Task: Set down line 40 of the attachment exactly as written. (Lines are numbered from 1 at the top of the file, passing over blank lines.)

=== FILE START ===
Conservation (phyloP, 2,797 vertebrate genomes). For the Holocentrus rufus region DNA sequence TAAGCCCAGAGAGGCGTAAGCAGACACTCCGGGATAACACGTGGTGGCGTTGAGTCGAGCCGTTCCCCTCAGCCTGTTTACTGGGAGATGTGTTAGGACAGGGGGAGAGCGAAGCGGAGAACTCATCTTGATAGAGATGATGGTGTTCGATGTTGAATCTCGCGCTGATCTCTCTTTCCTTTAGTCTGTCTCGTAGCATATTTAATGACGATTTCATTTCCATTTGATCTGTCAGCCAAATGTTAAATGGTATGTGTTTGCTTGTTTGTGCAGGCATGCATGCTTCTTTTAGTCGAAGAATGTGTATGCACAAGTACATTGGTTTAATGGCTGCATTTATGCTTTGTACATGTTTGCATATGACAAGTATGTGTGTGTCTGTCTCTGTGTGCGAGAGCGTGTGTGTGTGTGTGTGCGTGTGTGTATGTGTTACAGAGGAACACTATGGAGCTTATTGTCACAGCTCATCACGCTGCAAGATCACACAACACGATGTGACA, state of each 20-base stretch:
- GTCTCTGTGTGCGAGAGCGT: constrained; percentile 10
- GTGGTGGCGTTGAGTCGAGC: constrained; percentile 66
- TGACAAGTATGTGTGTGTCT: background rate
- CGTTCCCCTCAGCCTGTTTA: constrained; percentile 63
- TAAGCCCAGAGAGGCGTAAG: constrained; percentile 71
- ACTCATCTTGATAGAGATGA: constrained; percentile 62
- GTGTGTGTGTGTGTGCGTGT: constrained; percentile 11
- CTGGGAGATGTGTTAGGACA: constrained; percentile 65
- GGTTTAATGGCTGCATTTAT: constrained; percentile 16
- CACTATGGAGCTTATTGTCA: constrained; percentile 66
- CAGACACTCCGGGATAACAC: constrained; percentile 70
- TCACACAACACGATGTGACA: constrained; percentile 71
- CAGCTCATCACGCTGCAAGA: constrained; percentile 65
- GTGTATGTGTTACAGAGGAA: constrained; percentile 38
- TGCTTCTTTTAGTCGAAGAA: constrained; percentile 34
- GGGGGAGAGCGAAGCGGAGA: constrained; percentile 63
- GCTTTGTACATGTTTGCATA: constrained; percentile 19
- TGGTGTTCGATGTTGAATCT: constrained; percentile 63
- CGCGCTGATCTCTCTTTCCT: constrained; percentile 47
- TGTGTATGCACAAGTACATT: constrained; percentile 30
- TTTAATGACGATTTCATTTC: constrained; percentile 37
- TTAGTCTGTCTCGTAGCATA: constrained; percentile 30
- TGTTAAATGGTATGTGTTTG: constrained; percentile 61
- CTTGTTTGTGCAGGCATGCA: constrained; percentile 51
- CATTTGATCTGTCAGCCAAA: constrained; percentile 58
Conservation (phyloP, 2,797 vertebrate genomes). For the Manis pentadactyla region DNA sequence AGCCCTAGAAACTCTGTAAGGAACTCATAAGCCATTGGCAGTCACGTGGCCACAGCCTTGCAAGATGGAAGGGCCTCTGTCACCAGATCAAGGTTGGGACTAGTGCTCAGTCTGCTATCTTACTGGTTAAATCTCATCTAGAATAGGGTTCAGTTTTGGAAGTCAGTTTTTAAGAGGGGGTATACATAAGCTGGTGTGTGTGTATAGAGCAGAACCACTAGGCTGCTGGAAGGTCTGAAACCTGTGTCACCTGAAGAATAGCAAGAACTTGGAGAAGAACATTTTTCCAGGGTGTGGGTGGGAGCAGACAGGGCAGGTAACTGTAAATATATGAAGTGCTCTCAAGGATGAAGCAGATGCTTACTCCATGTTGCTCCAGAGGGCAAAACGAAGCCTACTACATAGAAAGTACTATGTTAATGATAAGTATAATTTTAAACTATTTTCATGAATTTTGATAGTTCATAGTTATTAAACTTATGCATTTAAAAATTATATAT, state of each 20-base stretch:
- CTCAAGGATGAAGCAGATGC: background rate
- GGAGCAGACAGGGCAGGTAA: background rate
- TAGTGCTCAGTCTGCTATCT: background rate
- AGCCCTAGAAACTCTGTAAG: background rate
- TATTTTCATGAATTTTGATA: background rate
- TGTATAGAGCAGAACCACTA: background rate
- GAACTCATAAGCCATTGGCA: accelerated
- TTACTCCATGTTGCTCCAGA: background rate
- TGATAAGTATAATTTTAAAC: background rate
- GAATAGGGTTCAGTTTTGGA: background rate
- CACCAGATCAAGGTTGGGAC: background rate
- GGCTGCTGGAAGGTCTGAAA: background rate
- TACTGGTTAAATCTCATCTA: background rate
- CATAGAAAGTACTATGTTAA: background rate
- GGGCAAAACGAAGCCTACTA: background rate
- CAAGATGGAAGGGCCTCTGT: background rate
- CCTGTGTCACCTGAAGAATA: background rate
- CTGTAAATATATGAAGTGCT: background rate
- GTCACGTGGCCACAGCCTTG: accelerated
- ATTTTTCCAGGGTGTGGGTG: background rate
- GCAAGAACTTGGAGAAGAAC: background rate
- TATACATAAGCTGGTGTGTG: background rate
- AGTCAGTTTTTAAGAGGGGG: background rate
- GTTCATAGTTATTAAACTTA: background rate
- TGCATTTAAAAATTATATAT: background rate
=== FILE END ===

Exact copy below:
- TACTGGTTAAATCTCATCTA: background rate